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User Rank: Ninja
12/14/2013 | 1:27:20 AM
Re: Cloud bursting and privacy
Excellent question, I think if privacy issues are going to cause harm to the customer then moving to the cloud in order to get access to more efficient hardware and framework will be difficult. Having said that, if DNA analysis can help pre flag for example, being lactose intolerant or having a greater chance of going into shock by something as miner as a bee sting, then customers will re-think their definition of privacy.

And I feel there is already a middle ground in place that cloud security and privacy can handle, even if privacy attitudes do not change.
User Rank: Strategist
12/10/2013 | 3:17:12 PM, cloud burster has got the ideal problem to using cloud bursting with -- if there is such a thing as an ideal problem. PCI-compliant transaction handlers send the data into the cloud but retain the identifier, the name. As results come back, they can match names to transactions on-premises. Couldn't Ancestry do something like that?
Li Tan
Li Tan,
User Rank: Ninja
12/10/2013 | 3:00:00 AM
Re: Privacy, cloud and big data
Privacy is not only the concern from but from all big enterprises. The companies are seeking for the possible way to improve their IT capability and efficiency. Obviously going for cloud is one necessary step. But the privacy and other security issues are really of concern. Starting to work with private cloud sounds promising but in fact you just start to create data silos, which is not good in the long run.
Ulf Mattsson
Ulf Mattsson,
User Rank: Strategist
12/9/2013 | 3:14:26 PM
Privacy, cloud and big data
I agree that "It gets really tricky because DNA data is so sensitive" and that the hard part is to "alleviate customers' privacy concerns".

Many organizations are looking to the cloud and outsourcing solutions for massive processing but international privacy laws are now escalating and organizations are desperately looking for effective ways to comply to these new stringent regulations. Europe and US are leading with very stringent privacy laws.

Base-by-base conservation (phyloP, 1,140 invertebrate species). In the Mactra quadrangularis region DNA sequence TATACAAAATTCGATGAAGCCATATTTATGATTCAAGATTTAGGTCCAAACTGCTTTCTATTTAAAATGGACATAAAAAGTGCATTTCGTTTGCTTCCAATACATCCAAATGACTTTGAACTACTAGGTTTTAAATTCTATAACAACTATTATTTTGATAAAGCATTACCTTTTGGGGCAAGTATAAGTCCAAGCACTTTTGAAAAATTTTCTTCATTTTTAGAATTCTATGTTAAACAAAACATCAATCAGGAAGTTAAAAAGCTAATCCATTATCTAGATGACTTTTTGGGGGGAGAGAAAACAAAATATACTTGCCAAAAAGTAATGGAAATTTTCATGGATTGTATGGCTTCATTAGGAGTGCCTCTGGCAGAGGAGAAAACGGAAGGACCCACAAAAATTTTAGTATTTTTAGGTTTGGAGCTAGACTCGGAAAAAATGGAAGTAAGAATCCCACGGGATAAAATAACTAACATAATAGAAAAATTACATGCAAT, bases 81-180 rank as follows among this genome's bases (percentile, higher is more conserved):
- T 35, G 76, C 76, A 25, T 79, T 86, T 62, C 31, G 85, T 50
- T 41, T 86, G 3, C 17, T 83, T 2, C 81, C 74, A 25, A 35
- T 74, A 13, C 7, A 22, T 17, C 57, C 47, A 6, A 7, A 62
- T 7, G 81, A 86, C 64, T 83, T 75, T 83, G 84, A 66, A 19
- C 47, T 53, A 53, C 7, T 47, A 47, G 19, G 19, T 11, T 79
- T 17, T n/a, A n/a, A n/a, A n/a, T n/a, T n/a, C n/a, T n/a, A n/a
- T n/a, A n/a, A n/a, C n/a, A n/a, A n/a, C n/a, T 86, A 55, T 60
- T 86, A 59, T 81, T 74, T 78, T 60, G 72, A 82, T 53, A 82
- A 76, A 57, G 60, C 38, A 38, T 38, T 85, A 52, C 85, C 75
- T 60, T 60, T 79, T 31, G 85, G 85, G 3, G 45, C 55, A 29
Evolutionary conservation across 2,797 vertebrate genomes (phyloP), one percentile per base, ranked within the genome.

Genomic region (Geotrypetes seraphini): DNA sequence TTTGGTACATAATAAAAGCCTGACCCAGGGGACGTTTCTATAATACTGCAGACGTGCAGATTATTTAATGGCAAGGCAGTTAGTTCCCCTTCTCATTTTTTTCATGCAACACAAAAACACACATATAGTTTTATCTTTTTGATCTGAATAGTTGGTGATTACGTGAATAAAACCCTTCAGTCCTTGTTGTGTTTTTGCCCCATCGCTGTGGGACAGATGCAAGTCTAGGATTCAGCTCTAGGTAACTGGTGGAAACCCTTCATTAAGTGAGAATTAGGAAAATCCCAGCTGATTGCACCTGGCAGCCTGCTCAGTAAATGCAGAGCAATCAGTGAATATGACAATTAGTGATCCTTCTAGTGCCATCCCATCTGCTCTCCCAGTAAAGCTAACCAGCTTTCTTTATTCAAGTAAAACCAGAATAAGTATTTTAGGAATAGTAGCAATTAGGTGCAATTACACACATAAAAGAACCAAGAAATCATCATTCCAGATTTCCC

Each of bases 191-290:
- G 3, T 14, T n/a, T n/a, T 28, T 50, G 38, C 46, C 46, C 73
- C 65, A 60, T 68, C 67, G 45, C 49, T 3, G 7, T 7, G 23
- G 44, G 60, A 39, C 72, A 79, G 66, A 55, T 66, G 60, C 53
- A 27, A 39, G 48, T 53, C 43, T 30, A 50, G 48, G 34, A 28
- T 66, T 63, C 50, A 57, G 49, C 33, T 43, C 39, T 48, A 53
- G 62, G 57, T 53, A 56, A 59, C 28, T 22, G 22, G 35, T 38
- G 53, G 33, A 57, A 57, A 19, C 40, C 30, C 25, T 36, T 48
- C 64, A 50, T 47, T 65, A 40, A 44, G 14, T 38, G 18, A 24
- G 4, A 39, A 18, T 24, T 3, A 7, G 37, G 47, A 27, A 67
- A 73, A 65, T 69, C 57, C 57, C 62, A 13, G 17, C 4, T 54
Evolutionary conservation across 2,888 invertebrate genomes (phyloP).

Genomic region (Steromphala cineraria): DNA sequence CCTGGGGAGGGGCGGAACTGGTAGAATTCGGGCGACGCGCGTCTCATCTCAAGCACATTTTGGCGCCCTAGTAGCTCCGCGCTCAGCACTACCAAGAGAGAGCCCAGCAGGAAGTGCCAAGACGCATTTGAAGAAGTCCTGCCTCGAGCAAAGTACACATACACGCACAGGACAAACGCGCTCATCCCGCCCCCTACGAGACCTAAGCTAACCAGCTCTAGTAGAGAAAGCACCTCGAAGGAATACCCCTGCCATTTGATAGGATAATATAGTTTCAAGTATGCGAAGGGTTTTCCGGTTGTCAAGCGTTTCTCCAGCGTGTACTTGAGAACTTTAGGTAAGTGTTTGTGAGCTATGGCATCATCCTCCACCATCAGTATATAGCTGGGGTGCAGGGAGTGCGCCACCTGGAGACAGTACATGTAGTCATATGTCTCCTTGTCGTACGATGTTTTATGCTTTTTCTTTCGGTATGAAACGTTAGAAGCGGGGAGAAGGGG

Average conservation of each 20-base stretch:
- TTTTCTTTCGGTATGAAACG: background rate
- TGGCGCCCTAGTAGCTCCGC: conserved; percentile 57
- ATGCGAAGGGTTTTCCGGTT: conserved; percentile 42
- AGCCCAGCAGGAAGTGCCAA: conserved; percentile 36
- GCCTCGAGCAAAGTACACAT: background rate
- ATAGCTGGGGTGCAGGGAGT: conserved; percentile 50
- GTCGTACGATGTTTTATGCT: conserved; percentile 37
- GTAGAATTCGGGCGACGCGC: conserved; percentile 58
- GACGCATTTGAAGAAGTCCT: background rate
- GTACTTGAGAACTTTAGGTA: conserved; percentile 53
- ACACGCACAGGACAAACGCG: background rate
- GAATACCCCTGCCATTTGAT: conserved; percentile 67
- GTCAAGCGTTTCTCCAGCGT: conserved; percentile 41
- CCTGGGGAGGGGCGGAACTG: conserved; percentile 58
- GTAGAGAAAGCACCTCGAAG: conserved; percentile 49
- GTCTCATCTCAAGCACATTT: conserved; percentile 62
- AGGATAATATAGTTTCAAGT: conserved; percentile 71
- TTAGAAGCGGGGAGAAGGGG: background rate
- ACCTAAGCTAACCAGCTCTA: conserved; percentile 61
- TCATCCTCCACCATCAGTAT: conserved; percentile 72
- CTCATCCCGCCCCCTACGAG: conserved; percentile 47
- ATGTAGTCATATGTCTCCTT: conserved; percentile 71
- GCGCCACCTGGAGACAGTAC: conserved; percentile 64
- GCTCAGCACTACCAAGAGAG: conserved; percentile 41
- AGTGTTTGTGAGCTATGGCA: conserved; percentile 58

I studied one interesting project that addressed the challenge to protect sensitive information about individuals in a way that could satisfy European Cross Border Data Security requirements. This included incoming source data from various European banking entities, and existing data within those systems, which would be consolidated in one European country. The project achieved targeted compliance with EU Cross Border Data Security laws, Datenschutzgesetz 2000 - DSG 2000 in Austria, and Bundesdatenschutzgesetz in Germany by using a data tokenization approach.

I recently read an interesting report from the Aberdeen Group that revealed that "Over the last 12 months, tokenization users had 50% fewer security-related incidents(e.g., unauthorized access, data loss or data exposure than tokenization non-users". Nearly half of the respondents (47%) are currently using tokenization for something other than cardholder data The name of the study, released a few months ago, is "Tokenization Gets Traction".

Aberdeen has also seen "a steady increase in enterprise use of tokenization as an alternative to encryption for protecting sensitive data".

Ulf Mattsson, CTO Protegrity
User Rank: Author
12/9/2013 | 2:47:37 PM
Cloud bursting and privacy
Interesting discussion of cloud bursting. We tend to discuss bursting in terms of capacity problems -- more power on a busy shopping day, for example -- but the privacy angle begs examination. What do you think cloud community? Is this approach advantageous for privacy?